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Title: Computer Numerical Controlled (CNC) machining for Rapid Manufacturing Processes
Authors: Osman Zahid, Muhammed Nafis
Keywords: Rapid Manufacturing
CNC machining
Issue Date: 2014
Publisher: © Muhammed Nafis Osman Zahid
Abstract: The trends of rapid manufacturing (RM) have influenced numerous developments of technologies mainly in additive processes. However, the material compatibility and accuracy problems of additive techniques have limited the ability to manufacture end-user products. More established manufacturing methods such as Computer Numerical Controlled (CNC) machining can be adapted for RM under some circumstances. The use of a 3-axis CNC milling machine with an indexing device increases tool accessibility and overcomes most of the process constraints. However, more work is required to enhance the application of CNC for RM, and this thesis focuses on the improvement of roughing and finishing operations and the integration of cutting tools in CNC machining to make it viable for RM applications. The purpose of this research is to further adapt CNC machining to rapid manufacturing, and it is believed that implementing the suggested approaches will speed up production, enhance part quality and make the process more suitable for RM. A feasible approach to improving roughing operations is investigated through the adoption of different cutting orientations. Simulation analyses are performed to manipulate the values of the orientations and to generate estimated cutting times. An orientations set with minimum machining time is selected to execute roughing processes. Further development is carried out to integrate different tool geometries; flat and ball nose end mill in the finishing processes. A surface classification method is formulated to assist the integration and to define the cutting regions. To realise a rapid machining system, the advancement of Computer Aided Manufacturing (CAM) is exploited. This allows CNC process planning to be handled through customised programming codes. The findings from simulation studies are supported by the machining experiment results. First, roughing through four independent orientations minimized the cutting time and prevents any susceptibility to tool failure. Secondly, the integration of end mill tools improves surface quality of the machined parts. Lastly, the process planning programs manage to control the simulation analyses and construct machining operations effectively.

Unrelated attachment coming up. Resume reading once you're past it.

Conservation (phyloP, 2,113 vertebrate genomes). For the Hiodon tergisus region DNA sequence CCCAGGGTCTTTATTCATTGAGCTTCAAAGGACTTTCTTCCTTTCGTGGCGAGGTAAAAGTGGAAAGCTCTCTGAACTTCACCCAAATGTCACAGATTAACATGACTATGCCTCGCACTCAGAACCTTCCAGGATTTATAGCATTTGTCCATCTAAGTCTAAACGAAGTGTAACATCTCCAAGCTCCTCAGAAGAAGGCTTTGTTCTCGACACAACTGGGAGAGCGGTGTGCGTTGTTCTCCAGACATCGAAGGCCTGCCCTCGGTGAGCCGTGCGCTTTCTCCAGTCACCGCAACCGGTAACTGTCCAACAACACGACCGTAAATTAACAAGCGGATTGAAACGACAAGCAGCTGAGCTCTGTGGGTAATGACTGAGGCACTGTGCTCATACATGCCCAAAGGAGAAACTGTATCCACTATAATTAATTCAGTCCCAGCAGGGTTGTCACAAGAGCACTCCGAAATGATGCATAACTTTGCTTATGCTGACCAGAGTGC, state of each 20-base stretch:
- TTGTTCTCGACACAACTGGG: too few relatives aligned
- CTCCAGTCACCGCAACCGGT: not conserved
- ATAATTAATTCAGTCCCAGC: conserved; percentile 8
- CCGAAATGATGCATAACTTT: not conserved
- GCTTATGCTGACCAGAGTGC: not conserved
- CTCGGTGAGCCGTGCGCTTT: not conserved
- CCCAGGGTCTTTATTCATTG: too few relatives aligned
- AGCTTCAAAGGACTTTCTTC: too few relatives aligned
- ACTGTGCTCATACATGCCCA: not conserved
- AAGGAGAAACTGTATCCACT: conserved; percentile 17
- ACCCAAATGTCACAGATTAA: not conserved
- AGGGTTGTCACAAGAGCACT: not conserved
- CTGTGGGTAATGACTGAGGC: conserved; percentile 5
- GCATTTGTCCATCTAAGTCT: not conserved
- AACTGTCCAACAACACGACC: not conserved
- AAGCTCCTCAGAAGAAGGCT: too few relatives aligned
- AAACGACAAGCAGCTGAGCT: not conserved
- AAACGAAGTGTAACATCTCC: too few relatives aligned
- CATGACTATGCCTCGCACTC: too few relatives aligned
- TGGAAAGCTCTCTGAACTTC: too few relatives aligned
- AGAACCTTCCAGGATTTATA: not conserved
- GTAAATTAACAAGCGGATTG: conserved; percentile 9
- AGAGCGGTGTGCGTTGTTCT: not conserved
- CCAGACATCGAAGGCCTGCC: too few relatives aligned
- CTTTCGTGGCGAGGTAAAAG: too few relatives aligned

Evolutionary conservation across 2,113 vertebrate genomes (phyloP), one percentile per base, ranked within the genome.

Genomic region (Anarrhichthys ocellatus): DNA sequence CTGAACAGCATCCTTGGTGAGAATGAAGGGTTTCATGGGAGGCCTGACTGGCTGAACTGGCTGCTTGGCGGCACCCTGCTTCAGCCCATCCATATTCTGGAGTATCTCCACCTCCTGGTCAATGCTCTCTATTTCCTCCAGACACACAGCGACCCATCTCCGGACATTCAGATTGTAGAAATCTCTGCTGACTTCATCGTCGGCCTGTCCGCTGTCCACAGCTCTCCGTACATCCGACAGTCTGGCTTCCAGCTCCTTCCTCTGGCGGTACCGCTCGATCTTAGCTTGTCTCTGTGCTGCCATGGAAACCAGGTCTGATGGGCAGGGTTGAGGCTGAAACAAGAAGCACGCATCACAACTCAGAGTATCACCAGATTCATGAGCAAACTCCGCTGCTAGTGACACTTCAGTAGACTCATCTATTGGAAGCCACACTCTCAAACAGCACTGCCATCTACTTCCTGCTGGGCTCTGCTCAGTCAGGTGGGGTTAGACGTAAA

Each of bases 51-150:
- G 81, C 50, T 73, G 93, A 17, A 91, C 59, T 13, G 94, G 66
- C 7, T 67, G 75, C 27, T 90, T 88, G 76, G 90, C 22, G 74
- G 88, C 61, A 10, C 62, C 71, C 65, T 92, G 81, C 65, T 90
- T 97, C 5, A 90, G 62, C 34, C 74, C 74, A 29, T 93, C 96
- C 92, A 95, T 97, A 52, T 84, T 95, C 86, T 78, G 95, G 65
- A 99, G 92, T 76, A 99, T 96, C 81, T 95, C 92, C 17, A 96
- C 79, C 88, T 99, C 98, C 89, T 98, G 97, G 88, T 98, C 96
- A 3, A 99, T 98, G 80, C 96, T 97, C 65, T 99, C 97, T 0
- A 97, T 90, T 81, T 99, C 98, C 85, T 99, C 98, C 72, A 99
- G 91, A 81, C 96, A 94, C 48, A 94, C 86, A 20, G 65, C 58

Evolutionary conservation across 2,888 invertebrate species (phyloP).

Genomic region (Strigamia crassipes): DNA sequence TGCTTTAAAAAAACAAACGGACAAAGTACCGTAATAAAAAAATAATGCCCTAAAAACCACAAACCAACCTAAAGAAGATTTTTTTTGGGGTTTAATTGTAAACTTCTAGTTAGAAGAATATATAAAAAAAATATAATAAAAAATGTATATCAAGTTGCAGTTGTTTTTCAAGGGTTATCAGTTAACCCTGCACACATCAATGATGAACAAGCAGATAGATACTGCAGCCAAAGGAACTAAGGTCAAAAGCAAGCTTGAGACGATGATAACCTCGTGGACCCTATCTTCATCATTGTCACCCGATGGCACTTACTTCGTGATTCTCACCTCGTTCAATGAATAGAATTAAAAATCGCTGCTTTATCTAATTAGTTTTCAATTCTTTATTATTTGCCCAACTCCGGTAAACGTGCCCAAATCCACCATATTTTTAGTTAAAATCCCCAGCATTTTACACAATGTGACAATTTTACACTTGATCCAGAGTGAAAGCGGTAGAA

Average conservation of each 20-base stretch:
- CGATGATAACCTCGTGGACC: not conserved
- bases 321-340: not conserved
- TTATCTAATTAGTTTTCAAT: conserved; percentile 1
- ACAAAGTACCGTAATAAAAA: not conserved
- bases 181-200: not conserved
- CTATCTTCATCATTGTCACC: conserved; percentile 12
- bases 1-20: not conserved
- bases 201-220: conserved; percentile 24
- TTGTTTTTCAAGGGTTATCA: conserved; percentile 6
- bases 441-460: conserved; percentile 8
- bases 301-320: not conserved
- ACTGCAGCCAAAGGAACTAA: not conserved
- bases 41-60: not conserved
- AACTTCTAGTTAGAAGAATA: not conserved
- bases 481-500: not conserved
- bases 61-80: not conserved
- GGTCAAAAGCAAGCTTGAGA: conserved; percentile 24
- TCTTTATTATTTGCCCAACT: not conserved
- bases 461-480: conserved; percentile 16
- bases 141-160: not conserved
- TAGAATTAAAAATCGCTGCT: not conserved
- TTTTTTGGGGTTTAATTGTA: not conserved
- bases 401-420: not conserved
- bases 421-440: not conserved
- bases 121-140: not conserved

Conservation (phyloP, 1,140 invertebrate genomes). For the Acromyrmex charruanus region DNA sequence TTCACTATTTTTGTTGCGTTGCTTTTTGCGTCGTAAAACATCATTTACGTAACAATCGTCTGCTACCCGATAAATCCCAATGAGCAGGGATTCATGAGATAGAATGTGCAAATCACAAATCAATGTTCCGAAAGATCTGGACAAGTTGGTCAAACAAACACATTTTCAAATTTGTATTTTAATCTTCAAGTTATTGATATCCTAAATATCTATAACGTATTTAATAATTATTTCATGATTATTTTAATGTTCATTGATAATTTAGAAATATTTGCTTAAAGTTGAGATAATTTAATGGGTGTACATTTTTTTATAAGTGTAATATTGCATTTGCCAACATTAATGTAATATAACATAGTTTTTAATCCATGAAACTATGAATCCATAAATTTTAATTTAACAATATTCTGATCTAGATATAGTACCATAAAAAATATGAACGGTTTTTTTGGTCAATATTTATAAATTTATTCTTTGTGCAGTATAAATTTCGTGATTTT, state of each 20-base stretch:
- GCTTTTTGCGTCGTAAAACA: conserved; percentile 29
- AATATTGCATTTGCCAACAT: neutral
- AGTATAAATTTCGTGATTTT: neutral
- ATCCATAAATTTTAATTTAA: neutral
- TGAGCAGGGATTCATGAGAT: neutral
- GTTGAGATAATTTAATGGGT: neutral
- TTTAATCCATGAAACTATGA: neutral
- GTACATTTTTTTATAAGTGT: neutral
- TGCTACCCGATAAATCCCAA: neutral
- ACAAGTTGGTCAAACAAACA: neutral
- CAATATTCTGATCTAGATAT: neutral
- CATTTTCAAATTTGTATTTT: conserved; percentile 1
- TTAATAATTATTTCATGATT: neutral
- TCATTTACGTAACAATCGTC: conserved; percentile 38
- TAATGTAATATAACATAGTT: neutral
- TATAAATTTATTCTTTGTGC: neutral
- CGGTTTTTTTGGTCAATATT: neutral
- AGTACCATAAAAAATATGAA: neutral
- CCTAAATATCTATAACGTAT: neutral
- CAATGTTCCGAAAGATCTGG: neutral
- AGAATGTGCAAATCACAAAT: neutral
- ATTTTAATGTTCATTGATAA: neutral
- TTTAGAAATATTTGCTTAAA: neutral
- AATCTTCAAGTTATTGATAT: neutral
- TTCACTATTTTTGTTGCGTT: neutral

Description: A Doctoral Thesis. Submitted in partial fulfilment of the requirements for the award of Doctor of Philosophy of Loughborough University.
Sponsor: none
URI: https://dspace.lboro.ac.uk/2134/16466
Appears in Collections:PhD Theses (Mechanical, Electrical and Manufacturing Engineering)

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